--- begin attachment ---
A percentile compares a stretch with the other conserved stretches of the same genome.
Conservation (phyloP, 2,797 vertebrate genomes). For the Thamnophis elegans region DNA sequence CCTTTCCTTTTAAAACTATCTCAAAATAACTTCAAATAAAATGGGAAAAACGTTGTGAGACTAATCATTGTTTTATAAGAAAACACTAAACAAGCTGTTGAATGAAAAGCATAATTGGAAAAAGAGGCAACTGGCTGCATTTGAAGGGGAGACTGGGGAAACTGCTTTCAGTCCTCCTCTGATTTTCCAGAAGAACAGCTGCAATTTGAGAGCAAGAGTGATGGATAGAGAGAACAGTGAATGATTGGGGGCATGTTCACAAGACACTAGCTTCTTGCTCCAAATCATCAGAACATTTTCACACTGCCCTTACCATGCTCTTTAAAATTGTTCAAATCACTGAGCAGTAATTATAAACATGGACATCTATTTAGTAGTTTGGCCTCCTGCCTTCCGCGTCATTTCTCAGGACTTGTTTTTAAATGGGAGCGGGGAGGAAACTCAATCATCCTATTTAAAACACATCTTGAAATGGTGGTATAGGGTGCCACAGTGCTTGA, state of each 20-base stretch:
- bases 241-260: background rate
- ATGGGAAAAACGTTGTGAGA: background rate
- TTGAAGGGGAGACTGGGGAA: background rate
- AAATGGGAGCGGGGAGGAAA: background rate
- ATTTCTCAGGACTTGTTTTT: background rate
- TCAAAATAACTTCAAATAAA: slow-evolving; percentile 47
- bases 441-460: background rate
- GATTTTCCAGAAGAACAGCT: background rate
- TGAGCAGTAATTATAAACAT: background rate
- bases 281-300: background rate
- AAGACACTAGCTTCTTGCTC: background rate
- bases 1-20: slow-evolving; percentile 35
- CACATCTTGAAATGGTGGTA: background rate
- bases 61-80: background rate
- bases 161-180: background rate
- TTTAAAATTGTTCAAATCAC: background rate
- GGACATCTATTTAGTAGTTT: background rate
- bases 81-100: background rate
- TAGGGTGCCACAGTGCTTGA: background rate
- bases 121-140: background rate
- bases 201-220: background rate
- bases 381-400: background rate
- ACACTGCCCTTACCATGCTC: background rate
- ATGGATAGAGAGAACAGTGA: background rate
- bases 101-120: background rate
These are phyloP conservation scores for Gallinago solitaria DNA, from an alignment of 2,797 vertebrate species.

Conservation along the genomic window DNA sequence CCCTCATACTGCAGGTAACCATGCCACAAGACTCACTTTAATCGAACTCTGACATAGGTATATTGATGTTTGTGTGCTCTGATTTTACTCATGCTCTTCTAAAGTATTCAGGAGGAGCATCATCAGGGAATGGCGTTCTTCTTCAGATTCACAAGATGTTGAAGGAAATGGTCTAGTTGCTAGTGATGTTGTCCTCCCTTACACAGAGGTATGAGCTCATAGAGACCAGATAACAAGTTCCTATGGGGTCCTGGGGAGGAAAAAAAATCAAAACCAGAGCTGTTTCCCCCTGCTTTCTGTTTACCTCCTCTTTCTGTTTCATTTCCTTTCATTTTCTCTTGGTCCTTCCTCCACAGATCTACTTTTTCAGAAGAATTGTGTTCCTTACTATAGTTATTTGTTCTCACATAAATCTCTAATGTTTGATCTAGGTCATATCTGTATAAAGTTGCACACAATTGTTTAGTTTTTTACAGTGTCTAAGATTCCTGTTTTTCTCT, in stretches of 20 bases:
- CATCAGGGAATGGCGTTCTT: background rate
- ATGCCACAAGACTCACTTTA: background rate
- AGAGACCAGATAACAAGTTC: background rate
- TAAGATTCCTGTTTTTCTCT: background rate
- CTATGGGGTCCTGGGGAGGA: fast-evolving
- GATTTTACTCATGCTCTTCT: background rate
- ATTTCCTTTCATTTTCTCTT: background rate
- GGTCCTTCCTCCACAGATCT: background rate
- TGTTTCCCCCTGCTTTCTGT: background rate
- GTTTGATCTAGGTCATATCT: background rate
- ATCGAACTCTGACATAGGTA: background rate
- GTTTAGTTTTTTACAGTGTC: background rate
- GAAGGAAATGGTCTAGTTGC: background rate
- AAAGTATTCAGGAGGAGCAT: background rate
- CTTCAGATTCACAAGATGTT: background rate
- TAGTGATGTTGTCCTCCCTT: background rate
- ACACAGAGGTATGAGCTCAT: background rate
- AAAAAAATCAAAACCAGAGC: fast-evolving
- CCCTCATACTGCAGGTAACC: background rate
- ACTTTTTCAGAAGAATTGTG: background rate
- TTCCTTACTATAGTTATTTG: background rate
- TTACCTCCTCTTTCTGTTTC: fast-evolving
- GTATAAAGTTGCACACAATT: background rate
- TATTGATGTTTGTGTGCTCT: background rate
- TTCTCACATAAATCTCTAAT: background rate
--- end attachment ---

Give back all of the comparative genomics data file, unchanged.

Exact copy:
A percentile compares a stretch with the other conserved stretches of the same genome.
Conservation (phyloP, 2,797 vertebrate genomes). For the Thamnophis elegans region DNA sequence CCTTTCCTTTTAAAACTATCTCAAAATAACTTCAAATAAAATGGGAAAAACGTTGTGAGACTAATCATTGTTTTATAAGAAAACACTAAACAAGCTGTTGAATGAAAAGCATAATTGGAAAAAGAGGCAACTGGCTGCATTTGAAGGGGAGACTGGGGAAACTGCTTTCAGTCCTCCTCTGATTTTCCAGAAGAACAGCTGCAATTTGAGAGCAAGAGTGATGGATAGAGAGAACAGTGAATGATTGGGGGCATGTTCACAAGACACTAGCTTCTTGCTCCAAATCATCAGAACATTTTCACACTGCCCTTACCATGCTCTTTAAAATTGTTCAAATCACTGAGCAGTAATTATAAACATGGACATCTATTTAGTAGTTTGGCCTCCTGCCTTCCGCGTCATTTCTCAGGACTTGTTTTTAAATGGGAGCGGGGAGGAAACTCAATCATCCTATTTAAAACACATCTTGAAATGGTGGTATAGGGTGCCACAGTGCTTGA, state of each 20-base stretch:
- bases 241-260: background rate
- ATGGGAAAAACGTTGTGAGA: background rate
- TTGAAGGGGAGACTGGGGAA: background rate
- AAATGGGAGCGGGGAGGAAA: background rate
- ATTTCTCAGGACTTGTTTTT: background rate
- TCAAAATAACTTCAAATAAA: slow-evolving; percentile 47
- bases 441-460: background rate
- GATTTTCCAGAAGAACAGCT: background rate
- TGAGCAGTAATTATAAACAT: background rate
- bases 281-300: background rate
- AAGACACTAGCTTCTTGCTC: background rate
- bases 1-20: slow-evolving; percentile 35
- CACATCTTGAAATGGTGGTA: background rate
- bases 61-80: background rate
- bases 161-180: background rate
- TTTAAAATTGTTCAAATCAC: background rate
- GGACATCTATTTAGTAGTTT: background rate
- bases 81-100: background rate
- TAGGGTGCCACAGTGCTTGA: background rate
- bases 121-140: background rate
- bases 201-220: background rate
- bases 381-400: background rate
- ACACTGCCCTTACCATGCTC: background rate
- ATGGATAGAGAGAACAGTGA: background rate
- bases 101-120: background rate
These are phyloP conservation scores for Gallinago solitaria DNA, from an alignment of 2,797 vertebrate species.

Conservation along the genomic window DNA sequence CCCTCATACTGCAGGTAACCATGCCACAAGACTCACTTTAATCGAACTCTGACATAGGTATATTGATGTTTGTGTGCTCTGATTTTACTCATGCTCTTCTAAAGTATTCAGGAGGAGCATCATCAGGGAATGGCGTTCTTCTTCAGATTCACAAGATGTTGAAGGAAATGGTCTAGTTGCTAGTGATGTTGTCCTCCCTTACACAGAGGTATGAGCTCATAGAGACCAGATAACAAGTTCCTATGGGGTCCTGGGGAGGAAAAAAAATCAAAACCAGAGCTGTTTCCCCCTGCTTTCTGTTTACCTCCTCTTTCTGTTTCATTTCCTTTCATTTTCTCTTGGTCCTTCCTCCACAGATCTACTTTTTCAGAAGAATTGTGTTCCTTACTATAGTTATTTGTTCTCACATAAATCTCTAATGTTTGATCTAGGTCATATCTGTATAAAGTTGCACACAATTGTTTAGTTTTTTACAGTGTCTAAGATTCCTGTTTTTCTCT, in stretches of 20 bases:
- CATCAGGGAATGGCGTTCTT: background rate
- ATGCCACAAGACTCACTTTA: background rate
- AGAGACCAGATAACAAGTTC: background rate
- TAAGATTCCTGTTTTTCTCT: background rate
- CTATGGGGTCCTGGGGAGGA: fast-evolving
- GATTTTACTCATGCTCTTCT: background rate
- ATTTCCTTTCATTTTCTCTT: background rate
- GGTCCTTCCTCCACAGATCT: background rate
- TGTTTCCCCCTGCTTTCTGT: background rate
- GTTTGATCTAGGTCATATCT: background rate
- ATCGAACTCTGACATAGGTA: background rate
- GTTTAGTTTTTTACAGTGTC: background rate
- GAAGGAAATGGTCTAGTTGC: background rate
- AAAGTATTCAGGAGGAGCAT: background rate
- CTTCAGATTCACAAGATGTT: background rate
- TAGTGATGTTGTCCTCCCTT: background rate
- ACACAGAGGTATGAGCTCAT: background rate
- AAAAAAATCAAAACCAGAGC: fast-evolving
- CCCTCATACTGCAGGTAACC: background rate
- ACTTTTTCAGAAGAATTGTG: background rate
- TTCCTTACTATAGTTATTTG: background rate
- TTACCTCCTCTTTCTGTTTC: fast-evolving
- GTATAAAGTTGCACACAATT: background rate
- TATTGATGTTTGTGTGCTCT: background rate
- TTCTCACATAAATCTCTAAT: background rate